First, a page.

Colin Firth's low key acting style is well suited to playing a deeply troubled man who can not and will not speak of his past experiences. Nicole Kidman, gives a realistic portrayal of a wife who's suffering as a result of her husbands tormented past. I especially liked the actor who played the young Eric, Jeremy Irvine and the actor who played the older Japanese integrator, Hiroyuki Sanada.

The Railway Man is more than just a war's a human story of the exploration of what it means to suffer and the burden of carrying hatred.

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MovieGal, there was a lot more complexities to the story than I mentioned. But I didn't want to spoil the film for anyone. It's powerful emotionally. If you watch it please let me know what you thought of it.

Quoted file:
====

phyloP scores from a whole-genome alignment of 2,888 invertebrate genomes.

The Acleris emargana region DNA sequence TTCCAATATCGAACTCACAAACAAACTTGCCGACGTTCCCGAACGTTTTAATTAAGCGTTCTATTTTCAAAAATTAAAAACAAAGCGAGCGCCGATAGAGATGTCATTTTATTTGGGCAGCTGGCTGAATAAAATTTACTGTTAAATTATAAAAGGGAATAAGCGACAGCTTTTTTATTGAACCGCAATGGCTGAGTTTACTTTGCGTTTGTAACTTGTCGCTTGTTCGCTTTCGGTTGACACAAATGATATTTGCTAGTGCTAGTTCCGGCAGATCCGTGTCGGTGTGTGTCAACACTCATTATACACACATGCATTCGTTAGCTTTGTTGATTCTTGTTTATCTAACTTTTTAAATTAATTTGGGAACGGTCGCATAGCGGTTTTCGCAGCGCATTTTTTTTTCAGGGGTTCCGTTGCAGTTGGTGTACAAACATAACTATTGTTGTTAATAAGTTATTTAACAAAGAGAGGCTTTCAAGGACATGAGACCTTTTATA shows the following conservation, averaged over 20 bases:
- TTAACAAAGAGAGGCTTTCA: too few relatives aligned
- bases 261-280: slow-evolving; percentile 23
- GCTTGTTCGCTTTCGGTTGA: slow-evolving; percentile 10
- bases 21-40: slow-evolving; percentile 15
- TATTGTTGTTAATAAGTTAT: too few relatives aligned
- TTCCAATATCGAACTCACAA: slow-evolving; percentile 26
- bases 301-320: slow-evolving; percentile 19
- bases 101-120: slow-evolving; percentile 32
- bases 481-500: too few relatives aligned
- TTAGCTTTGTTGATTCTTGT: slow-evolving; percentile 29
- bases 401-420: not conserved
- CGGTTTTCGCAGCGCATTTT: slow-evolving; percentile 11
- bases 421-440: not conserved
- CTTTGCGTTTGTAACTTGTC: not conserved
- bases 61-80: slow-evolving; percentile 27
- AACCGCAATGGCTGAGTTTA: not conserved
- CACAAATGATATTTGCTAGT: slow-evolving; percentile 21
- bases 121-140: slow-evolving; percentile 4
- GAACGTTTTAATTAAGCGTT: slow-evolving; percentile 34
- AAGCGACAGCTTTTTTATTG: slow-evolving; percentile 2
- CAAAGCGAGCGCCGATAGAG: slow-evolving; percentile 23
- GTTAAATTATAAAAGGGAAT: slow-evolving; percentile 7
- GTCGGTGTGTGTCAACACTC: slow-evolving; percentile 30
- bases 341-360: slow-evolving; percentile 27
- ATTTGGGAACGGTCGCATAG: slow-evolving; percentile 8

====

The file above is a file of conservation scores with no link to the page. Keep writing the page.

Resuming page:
MovieGal, there was a lot more complexities to the story than I mentioned. But I didn't want to spoil the film for anyone. It's powerful emotionally. If you watch it please let me know what you thought of it.
Watching a recommendation of yours already... but will let you know what I think of both when I finish them.

Citizen, Re The Railway Man, it brought home the suffering of many men who were captured by the Japanese during WWII. Those men would never want to speak about it. My friend at school had an uncle who was a very taciturn man, he was a former Japanese PoW who was very distant from his family. Who can blame them after suffering in that way, but their families were also affected badly. I remembered this article which you might be interested to read

The Dish (2000)

Director: Rob Sitch